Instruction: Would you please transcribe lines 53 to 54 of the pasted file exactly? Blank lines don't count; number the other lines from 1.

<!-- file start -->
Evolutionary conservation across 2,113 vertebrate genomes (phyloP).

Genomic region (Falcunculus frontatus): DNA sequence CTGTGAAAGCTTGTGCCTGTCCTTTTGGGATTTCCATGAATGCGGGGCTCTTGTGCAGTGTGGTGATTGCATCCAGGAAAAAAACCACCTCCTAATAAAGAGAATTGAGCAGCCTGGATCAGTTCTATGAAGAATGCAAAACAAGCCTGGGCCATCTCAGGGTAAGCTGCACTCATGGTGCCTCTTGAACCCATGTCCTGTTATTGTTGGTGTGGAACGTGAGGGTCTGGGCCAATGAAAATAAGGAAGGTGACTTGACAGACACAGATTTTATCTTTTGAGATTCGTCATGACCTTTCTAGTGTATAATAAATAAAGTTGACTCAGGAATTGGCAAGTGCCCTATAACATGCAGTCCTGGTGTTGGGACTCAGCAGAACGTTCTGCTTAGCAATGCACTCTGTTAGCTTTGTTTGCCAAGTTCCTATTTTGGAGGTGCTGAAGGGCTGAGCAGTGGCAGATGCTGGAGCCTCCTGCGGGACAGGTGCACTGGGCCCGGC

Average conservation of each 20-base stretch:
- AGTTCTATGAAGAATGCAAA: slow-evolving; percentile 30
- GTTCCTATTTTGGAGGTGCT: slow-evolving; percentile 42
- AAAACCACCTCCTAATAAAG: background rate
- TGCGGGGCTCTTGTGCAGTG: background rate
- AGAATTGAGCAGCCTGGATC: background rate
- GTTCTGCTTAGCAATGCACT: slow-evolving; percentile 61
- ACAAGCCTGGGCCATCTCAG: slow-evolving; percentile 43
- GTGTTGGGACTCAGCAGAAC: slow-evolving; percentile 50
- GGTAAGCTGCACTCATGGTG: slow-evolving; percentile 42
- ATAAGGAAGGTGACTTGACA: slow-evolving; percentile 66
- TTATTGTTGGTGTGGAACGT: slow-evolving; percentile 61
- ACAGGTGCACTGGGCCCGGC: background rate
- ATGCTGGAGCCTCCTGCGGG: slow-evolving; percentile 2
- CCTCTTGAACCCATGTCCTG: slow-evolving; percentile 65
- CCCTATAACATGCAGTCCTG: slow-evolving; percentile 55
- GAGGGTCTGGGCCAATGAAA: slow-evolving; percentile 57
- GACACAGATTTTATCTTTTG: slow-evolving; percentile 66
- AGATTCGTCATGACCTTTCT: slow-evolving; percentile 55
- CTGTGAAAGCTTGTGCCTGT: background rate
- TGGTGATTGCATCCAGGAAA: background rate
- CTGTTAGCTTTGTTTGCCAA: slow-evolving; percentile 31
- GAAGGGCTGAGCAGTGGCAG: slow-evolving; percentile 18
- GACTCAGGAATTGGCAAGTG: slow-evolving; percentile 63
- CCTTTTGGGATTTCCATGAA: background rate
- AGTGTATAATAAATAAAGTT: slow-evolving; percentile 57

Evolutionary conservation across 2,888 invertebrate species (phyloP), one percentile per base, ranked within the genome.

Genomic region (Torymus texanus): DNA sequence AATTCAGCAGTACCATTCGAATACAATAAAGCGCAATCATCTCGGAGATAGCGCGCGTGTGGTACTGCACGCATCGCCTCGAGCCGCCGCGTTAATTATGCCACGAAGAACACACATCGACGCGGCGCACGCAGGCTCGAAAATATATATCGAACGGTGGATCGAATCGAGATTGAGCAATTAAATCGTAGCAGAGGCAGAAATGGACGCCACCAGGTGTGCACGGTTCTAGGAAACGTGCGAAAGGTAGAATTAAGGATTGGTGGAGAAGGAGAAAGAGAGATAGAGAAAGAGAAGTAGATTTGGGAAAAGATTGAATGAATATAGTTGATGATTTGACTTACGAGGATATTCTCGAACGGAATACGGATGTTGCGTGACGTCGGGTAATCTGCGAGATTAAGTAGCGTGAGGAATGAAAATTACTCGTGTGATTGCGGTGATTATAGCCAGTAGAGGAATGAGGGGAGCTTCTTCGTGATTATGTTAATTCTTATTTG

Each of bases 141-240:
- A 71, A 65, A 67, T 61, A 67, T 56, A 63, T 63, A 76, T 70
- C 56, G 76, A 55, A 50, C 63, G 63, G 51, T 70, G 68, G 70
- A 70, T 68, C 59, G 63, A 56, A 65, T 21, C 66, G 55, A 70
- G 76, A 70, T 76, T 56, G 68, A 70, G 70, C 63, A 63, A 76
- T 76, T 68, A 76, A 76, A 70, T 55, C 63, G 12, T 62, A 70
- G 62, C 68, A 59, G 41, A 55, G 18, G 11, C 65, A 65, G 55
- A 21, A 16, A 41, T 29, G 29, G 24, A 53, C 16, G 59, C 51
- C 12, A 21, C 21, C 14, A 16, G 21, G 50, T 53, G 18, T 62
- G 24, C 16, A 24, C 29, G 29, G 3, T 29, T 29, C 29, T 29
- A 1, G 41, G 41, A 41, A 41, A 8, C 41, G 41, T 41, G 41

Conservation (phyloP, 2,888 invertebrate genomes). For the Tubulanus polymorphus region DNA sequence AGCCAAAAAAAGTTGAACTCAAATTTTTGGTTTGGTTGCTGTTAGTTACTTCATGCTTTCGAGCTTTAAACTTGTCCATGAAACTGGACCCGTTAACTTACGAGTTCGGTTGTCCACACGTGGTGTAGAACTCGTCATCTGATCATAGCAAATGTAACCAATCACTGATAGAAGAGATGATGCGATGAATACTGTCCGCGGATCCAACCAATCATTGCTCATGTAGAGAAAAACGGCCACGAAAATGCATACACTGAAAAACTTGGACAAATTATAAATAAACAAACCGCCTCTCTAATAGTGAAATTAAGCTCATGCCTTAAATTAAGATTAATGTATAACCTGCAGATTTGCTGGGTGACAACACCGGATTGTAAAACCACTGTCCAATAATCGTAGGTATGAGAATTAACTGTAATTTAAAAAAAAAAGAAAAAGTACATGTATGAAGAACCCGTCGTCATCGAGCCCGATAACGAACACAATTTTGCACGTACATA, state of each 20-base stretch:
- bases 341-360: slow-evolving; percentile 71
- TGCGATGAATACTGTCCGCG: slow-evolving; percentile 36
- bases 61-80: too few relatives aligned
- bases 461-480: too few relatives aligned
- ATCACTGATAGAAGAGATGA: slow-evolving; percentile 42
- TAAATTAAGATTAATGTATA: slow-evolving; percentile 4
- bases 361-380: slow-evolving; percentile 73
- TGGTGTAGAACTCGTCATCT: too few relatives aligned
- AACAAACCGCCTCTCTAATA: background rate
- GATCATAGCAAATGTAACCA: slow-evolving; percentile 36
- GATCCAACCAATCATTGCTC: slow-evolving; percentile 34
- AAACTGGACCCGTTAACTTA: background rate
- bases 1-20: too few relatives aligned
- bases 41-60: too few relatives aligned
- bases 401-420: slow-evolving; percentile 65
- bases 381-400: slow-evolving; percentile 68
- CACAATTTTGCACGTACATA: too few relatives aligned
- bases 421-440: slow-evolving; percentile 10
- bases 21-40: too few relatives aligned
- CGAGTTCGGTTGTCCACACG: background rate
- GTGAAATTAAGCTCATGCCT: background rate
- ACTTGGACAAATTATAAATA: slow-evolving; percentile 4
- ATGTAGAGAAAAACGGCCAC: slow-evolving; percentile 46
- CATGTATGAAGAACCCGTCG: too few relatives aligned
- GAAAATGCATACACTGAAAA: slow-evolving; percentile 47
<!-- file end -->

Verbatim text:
- GATCCAACCAATCATTGCTC: slow-evolving; percentile 34
- AAACTGGACCCGTTAACTTA: background rate